The Sound of Water

First published in Woodnotes #24, Spring 1995, page 41.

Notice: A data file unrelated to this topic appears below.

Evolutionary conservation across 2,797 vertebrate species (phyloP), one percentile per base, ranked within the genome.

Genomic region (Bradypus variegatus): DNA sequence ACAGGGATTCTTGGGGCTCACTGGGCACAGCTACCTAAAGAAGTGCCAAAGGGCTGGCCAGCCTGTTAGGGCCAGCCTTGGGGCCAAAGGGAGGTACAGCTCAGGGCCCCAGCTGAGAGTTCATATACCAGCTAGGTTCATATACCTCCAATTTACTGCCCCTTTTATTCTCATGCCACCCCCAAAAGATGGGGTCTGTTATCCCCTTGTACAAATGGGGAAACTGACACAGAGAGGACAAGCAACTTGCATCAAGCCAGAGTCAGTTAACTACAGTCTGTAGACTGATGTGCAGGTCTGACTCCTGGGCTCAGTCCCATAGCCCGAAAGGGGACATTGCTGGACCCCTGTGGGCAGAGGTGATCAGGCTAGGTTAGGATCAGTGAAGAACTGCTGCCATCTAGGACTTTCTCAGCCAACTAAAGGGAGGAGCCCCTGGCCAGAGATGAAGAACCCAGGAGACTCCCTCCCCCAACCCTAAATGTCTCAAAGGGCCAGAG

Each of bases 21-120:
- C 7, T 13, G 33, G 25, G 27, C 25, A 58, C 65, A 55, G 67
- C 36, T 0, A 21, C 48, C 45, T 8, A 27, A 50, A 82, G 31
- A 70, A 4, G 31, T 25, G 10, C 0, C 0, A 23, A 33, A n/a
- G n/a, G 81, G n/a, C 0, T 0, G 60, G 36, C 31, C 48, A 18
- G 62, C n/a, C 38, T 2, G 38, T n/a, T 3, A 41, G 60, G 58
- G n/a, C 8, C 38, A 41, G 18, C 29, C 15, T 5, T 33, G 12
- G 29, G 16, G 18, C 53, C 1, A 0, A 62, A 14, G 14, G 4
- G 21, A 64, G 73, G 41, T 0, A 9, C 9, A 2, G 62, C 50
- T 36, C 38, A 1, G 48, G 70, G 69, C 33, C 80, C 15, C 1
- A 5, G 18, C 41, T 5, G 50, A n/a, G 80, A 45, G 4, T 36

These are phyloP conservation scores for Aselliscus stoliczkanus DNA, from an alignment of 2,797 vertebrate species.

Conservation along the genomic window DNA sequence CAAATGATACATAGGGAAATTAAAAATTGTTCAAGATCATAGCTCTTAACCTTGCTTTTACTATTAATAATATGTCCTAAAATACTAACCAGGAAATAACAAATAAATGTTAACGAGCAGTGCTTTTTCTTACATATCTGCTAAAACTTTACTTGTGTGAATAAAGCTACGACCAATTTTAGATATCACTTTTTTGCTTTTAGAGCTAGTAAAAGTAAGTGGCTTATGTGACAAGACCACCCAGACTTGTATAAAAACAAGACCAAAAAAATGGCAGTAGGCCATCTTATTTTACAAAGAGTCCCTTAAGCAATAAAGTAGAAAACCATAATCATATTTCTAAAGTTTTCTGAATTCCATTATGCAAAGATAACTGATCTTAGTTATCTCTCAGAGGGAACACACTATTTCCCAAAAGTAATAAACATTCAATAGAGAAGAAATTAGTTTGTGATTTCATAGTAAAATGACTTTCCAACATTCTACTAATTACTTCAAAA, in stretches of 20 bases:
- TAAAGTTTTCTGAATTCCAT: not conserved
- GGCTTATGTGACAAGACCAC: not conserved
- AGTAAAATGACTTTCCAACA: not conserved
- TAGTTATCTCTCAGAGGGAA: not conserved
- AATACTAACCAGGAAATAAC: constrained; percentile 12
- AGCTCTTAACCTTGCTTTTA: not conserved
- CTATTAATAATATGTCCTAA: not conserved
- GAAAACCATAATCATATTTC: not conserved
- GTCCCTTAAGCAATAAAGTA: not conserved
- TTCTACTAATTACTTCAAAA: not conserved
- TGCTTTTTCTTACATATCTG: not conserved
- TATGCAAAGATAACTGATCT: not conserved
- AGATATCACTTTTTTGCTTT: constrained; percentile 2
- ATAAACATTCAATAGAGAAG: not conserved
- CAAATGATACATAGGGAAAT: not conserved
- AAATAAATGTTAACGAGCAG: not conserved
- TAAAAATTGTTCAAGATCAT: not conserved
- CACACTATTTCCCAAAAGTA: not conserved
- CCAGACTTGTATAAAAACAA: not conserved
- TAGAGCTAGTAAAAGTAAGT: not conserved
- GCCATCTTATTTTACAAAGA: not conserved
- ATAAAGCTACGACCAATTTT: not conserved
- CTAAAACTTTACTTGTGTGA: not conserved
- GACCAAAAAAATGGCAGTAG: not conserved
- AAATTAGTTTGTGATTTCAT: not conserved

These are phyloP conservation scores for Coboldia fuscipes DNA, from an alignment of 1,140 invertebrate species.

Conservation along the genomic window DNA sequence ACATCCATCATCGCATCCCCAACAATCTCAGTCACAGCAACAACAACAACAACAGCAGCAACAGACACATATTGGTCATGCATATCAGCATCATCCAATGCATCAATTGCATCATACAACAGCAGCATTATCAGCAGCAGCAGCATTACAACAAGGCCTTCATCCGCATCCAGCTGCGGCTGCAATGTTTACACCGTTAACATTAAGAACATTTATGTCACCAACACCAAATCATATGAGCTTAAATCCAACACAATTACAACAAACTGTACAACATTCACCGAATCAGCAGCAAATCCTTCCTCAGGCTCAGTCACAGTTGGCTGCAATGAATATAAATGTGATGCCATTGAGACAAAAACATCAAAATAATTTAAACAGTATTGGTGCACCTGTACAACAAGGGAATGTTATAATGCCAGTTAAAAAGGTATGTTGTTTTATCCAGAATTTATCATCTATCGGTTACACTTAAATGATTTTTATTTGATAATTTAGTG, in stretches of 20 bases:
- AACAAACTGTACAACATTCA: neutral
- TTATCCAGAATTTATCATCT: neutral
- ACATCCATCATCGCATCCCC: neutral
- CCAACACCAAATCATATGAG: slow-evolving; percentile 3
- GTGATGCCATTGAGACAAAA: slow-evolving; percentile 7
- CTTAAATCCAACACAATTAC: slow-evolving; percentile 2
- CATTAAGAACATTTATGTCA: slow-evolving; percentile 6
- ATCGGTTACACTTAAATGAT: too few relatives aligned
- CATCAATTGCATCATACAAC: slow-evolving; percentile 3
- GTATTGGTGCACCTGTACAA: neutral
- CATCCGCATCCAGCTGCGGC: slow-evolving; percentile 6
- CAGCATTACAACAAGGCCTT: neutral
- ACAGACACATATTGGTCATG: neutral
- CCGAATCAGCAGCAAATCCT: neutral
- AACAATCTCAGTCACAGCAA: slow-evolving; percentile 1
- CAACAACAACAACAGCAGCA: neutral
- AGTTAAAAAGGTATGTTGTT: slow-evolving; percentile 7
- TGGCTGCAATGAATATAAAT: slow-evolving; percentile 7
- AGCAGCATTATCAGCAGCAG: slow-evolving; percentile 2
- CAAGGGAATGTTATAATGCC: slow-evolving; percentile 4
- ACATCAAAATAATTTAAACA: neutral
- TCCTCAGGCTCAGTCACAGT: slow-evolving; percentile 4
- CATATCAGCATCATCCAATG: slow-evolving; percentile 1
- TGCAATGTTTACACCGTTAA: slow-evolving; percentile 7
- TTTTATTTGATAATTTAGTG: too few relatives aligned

The Sound of Water: Haiku by Bashō, Buson, Issa, and Other Poets, translated by Sam Hamill. Shambhala Centaur Editions, 1995, 132 pages, paperback, 4¼ by 5 inches. $11.00 in bookstores. Much like Robert Hass’s Essential Haiku, but much smaller and more selective, Sam Hamill’s new translations of classic haiku by Japanese masters come in a pocket-sized collection of the best Japanese haiku. The book is divided into sections for Bashō, Buson, Issa, and “Other Poets,” with two poems per page. A serendipitous surprise for haiku poets is the discovery of delightful sumi-e illustrations by none other than Kaji Aso, at whose studio the Boston Haiku Society holds its monthly meetings. Hamill suggests a disregard for Japonesque haiku written in English, however, offering the following comment in his introduction: “Haiku may well be the most widely recognizable poetic form in the world. At play with form, children quickly discover their own poetic imaginations; almost anyone can learn to make decently readable haiku in no time at all. Just as anyone can learn to write a quatrain or a sonnet. The problem remains: to be great, a poem must rise on its own merit, and too much haiku is merely haiku. Haiku written in American English and attempting to borrow traditional Japanese literary devices usually ends up smelling of the bric-a-brac shop, all fragmentary dust and mold or cheap glitter coating the ordinary, or—worsethe merely cute or contrived.” Despite this assertion, Hamill also notes that “In our own age and language, wonderful haiku have been written by poets as diverse as Gary Snyder, Richard Wright, Lew Welch, and Richard Wilbur, to name but a few.”